262
Chapter 7
Large industrial bioreactors present greater control problems than laboratory reactors, but the
economic consequences of unscheduled excursions in pH and temperature during a large-scale
bioreaction are significant, and the investment in expensive multilevel pH and
T
control adds up to
a substantial part of the total reactor investment. The control algorithms are sometimes quite
complex since the optimum pH and
T
may change during the process - e.g., from an initial biomass
growth phase to a production phase in which a secondary metabolite is produced.
The influence of temperature on the maximum specific growth rate of a microorganism is similar to
that observed for the activity of an enzyme: An increase with increasing temperature
14
) to a certain
point where protein dénaturation starts, and a rapid decrease beyond this temperature. For
temperatures below the onset of protein dénaturation the maximum specific growth rate increases in
much the same way as for a normal chemical rate constant:
A
m u
(7.27)
where
A
is a constant and
E%
is the activation energy of the growth process. Assuming that the
proteins are temperature-denatured by a reversible chemical reaction with free energy change ^G d
and that denatured proteins are inactive, one may propose (Roels, 1983) an expression for
that
is closely related to the Hougen-Watson expression for catalyst activity in classical reaction
engineering:
A
exp
{-Ez i RT)
1 +
B
exp(-A G d
! RT)
(7.28)
Figure 7.10 is a typical Arrhenius plot (reciprocal absolute temperature on the abscissa and log M
on
the ordinate) for
E. coli.
The linear portion of the curve between approximately 21 and 37.5 °C is
well represented by Eq. (7.27), while the sharp bend and rapid decrease of the specific growth rate
for
T
> 39 °C shows the influence of the denominator term in Eq. (7.28). Table 7.4 lists the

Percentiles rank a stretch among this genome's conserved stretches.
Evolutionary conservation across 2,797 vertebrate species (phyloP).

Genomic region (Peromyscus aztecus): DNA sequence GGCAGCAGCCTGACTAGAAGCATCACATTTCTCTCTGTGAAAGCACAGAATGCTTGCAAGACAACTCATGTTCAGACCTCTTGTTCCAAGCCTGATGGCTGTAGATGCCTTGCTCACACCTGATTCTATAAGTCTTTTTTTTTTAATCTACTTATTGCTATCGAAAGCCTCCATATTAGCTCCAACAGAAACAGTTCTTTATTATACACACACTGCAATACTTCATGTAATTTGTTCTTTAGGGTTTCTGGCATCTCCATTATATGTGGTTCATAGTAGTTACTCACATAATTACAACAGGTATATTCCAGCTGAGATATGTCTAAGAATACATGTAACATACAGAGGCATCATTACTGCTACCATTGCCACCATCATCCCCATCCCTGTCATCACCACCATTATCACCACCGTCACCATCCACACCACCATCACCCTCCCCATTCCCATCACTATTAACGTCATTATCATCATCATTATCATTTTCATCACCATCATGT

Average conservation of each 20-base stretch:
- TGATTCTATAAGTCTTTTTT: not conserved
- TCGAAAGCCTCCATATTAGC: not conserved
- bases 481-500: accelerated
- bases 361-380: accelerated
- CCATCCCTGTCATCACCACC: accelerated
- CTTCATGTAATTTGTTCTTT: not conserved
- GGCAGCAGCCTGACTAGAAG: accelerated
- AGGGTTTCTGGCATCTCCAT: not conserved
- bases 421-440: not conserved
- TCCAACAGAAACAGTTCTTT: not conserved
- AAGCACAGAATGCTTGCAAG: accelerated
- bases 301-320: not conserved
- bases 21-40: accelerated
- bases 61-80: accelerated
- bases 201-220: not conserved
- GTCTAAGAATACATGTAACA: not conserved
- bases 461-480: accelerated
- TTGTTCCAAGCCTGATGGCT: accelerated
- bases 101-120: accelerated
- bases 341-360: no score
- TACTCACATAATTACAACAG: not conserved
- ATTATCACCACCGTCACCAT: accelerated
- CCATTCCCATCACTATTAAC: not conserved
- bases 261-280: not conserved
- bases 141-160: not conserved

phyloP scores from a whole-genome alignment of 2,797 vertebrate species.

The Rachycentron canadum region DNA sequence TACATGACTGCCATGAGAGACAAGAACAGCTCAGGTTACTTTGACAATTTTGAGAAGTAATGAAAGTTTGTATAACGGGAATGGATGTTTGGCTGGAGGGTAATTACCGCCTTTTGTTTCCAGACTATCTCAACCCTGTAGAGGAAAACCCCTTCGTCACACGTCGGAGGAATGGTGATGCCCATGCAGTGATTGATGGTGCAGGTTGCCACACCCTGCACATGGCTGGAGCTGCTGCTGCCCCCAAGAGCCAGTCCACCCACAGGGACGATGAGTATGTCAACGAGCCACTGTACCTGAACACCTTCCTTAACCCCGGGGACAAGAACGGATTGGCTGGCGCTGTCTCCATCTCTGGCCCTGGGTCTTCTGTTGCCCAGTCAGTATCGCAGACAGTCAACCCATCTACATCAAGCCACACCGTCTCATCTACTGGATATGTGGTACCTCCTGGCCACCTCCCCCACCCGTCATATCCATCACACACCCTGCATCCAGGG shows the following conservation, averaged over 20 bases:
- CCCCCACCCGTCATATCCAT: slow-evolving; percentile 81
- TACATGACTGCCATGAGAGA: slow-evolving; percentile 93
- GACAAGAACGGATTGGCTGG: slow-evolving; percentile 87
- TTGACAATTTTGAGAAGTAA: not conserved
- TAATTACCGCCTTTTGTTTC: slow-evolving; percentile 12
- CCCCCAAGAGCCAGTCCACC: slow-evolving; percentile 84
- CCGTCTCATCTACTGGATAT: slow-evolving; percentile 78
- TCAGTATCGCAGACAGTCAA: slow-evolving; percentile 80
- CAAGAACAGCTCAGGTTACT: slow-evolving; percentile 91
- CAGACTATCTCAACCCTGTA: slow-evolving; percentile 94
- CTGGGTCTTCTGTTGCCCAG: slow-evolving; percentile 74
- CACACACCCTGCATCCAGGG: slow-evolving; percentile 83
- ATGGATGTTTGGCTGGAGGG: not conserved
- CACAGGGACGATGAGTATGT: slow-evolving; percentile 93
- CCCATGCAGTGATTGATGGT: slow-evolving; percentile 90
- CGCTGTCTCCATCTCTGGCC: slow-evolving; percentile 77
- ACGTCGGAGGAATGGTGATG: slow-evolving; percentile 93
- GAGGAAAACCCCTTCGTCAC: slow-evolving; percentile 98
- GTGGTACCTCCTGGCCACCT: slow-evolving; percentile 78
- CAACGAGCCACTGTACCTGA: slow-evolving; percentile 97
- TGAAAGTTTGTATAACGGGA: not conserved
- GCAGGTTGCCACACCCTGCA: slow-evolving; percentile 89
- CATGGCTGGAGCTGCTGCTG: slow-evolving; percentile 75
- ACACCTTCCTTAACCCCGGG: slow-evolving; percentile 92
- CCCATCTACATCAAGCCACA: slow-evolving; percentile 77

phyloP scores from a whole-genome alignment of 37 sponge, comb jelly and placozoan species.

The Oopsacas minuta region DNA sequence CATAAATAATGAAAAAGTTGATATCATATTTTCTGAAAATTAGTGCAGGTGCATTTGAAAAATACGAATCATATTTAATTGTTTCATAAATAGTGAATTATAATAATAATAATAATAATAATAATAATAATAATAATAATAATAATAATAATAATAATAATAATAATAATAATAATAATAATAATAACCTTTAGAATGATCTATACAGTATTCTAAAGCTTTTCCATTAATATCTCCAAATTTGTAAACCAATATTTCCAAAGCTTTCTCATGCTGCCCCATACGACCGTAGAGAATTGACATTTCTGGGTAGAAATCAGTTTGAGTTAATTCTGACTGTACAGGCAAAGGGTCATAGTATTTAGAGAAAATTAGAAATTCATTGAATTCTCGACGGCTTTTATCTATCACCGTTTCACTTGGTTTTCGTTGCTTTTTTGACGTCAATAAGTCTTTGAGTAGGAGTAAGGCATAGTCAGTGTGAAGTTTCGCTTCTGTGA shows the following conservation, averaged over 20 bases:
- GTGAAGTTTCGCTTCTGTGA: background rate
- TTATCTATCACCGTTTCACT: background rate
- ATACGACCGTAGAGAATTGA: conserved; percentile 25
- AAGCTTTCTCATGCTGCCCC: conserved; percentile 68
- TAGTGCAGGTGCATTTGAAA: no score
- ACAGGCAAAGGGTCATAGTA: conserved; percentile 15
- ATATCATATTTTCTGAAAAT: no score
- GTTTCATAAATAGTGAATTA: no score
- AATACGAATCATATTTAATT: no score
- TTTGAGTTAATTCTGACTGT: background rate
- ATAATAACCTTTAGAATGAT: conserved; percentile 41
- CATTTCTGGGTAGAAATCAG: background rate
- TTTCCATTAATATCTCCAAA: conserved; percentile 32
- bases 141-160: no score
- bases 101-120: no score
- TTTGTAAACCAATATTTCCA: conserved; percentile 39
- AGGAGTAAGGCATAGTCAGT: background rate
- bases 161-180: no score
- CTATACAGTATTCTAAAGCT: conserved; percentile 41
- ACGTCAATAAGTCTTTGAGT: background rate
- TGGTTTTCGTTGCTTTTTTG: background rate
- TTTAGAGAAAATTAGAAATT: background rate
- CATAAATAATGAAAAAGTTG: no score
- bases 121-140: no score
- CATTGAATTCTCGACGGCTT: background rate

parameters found by fitting the model in Eq. (7.28) to the data in Fig. 7.10. The results of the model
calculations are shown as lines on the figure. Esener
et al.
(1981a) also applied Eq. (7.28) to
describe the influence of the temperature on the maximum specific growth rate of
Klebsiella
pneumoniae,
and the resulting parameters are also included in Table 7.5. It is observed that in the
low temperature range the influence of the temperature is stronger for
K. pneumoniae
than for
E.
coli,
i.e.,
E g
is larger for
K. pneumoniae
than for
E. coll
On the other hand, dénaturation of the
proteins is much more temperature-sensitive in
E. coli
than in
K. pneumoniae.
Figure 7.10 also
illustrates the general observation that the maximum specific growth rate is always lower for
growth on a minimal medium compared with growth on a complex medium. The parameter
A
is
smaller for growth on the glucose-minimal medium than for growth on the glucose-rich medium,
and
A
is therefore not a characteristic parameter for the individual strain but rather a function of,
e.g., the medium composition.
Es
is the same for the two media, and it may therefore be a
characteristic parameter for a given strain.
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